Every description above. And he is cursed to live forever. Will he eventually overcome the curse? You'll have to read the book to find out.

Roger Lawrence is a genius of the macabre and he doesn't disappoint us one bit with this novel. The Book of Pain is unique in its subject matter and sure to please anyone who thrills in reading horror. I've read all of Mr. Lawrence's works and I believe this to be his greatest work.

The Book of Pain is available from Amazon for only $2.30 You can click on the above picture to purchase it there.

While you're at Amazon, be sure to look up Roger Lawrence's other works and click to follow him:
Author Roger Lawrence at Amazon

You can also purchase this and/or any of his works at Smashwords for $2.30:
The Book of Pain
His author page at Smashwords (be sure to like this page): Smashwords Author Roger Lawrence

Be sure to follow this author:
Twitter Roger Lawrence
Goodreads Roger Lawrence
His blog: http://threehoodies.blogspot.com/

I should have published this 2 months ago, but due to personal circumstances, I have been away from my blog, so I ask a favor of all you:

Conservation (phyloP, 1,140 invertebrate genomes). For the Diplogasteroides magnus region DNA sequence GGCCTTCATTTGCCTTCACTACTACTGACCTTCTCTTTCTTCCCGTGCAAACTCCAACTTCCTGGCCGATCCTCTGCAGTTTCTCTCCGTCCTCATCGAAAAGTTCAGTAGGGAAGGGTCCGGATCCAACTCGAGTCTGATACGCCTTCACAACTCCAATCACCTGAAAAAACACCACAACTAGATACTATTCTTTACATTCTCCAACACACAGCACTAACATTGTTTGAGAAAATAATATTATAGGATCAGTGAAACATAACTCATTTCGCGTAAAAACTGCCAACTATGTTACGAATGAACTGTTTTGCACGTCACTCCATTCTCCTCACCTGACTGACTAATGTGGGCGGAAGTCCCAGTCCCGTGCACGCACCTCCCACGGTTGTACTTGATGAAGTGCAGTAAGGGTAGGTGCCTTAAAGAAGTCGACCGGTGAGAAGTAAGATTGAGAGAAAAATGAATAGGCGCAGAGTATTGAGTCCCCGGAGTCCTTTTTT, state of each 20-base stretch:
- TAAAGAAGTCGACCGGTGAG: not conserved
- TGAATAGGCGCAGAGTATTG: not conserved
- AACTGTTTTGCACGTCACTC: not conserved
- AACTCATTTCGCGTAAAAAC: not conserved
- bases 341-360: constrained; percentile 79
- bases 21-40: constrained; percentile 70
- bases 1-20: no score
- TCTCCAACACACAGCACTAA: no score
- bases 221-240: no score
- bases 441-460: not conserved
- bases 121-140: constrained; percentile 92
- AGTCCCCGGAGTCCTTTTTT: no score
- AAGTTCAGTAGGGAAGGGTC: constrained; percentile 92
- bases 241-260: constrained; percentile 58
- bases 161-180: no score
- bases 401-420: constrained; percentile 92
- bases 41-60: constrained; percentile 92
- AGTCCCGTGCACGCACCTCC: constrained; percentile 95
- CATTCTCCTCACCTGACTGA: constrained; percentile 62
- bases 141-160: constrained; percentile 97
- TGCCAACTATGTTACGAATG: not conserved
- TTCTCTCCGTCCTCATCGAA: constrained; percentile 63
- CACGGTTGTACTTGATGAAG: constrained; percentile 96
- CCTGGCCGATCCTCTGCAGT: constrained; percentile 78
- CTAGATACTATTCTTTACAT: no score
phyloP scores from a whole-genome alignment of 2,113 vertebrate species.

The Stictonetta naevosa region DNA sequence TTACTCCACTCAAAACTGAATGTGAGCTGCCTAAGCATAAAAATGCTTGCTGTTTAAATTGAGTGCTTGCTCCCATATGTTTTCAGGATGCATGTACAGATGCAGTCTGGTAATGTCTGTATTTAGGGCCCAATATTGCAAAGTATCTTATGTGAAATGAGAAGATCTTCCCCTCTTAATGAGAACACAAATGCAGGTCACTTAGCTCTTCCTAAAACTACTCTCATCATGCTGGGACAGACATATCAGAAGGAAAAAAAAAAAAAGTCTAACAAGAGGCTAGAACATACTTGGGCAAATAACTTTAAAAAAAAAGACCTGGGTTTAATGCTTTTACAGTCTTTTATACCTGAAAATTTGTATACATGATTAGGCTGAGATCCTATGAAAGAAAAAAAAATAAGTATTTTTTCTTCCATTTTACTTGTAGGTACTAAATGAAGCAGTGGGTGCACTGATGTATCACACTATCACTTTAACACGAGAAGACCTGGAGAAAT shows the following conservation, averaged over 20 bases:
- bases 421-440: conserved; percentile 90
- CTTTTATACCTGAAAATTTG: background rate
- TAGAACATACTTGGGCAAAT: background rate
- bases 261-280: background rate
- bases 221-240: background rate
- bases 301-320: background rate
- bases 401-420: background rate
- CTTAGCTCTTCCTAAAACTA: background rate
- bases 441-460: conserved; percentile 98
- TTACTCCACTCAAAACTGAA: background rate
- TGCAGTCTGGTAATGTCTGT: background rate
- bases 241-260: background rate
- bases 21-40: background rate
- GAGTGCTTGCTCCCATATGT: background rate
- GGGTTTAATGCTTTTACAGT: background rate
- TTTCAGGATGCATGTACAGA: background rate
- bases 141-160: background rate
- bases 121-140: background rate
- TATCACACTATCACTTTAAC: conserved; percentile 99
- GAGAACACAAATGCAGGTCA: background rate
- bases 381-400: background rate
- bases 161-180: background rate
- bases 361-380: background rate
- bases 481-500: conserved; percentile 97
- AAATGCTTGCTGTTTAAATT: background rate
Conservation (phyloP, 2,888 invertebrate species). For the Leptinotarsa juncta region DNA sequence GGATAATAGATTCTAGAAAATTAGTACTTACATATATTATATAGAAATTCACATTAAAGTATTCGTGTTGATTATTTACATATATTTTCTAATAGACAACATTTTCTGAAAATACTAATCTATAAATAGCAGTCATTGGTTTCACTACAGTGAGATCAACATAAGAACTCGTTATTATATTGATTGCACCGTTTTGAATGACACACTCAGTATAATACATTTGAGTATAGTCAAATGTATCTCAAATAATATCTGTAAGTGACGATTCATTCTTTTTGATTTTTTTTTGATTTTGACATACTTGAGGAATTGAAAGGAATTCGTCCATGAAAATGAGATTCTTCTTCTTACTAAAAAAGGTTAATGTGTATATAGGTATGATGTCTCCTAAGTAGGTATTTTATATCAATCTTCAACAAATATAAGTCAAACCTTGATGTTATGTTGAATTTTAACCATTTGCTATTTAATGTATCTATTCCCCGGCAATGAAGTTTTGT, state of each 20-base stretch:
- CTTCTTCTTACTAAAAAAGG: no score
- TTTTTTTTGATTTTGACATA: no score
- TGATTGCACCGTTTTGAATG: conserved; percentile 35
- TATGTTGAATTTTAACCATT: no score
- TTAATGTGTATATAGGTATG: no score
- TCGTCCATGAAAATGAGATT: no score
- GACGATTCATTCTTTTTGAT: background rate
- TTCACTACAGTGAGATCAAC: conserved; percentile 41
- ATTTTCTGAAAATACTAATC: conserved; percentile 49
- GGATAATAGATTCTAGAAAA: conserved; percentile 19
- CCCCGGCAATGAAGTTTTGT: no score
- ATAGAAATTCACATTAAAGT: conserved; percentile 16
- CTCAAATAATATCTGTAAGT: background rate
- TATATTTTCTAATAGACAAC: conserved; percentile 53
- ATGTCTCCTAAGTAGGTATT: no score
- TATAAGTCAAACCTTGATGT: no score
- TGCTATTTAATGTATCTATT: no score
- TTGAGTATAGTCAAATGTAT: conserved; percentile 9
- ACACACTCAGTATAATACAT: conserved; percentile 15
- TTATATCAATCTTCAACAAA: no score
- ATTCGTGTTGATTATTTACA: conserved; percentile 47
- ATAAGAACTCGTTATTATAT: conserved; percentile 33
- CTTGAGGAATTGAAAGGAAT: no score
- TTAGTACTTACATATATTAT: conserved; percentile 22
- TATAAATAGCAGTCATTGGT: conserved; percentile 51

Please share this on twitter, fb, G+, and your blogs. Help spread the word about this unique book.

Thank you.

LHR



Saturday, February 7, 2015

Chronic Fatigue and Immune Dysfunction Syndrome The Enemy Within

Last year was a tough year for me healthwise. I fell behind in all my goals, didn't publish any books, and often had to rest. I had hoped the New Year would bring a better year for me. I struggled up until November when I finally began to feel better and threw myself into several projects and worked at catching up and commenting on blogs.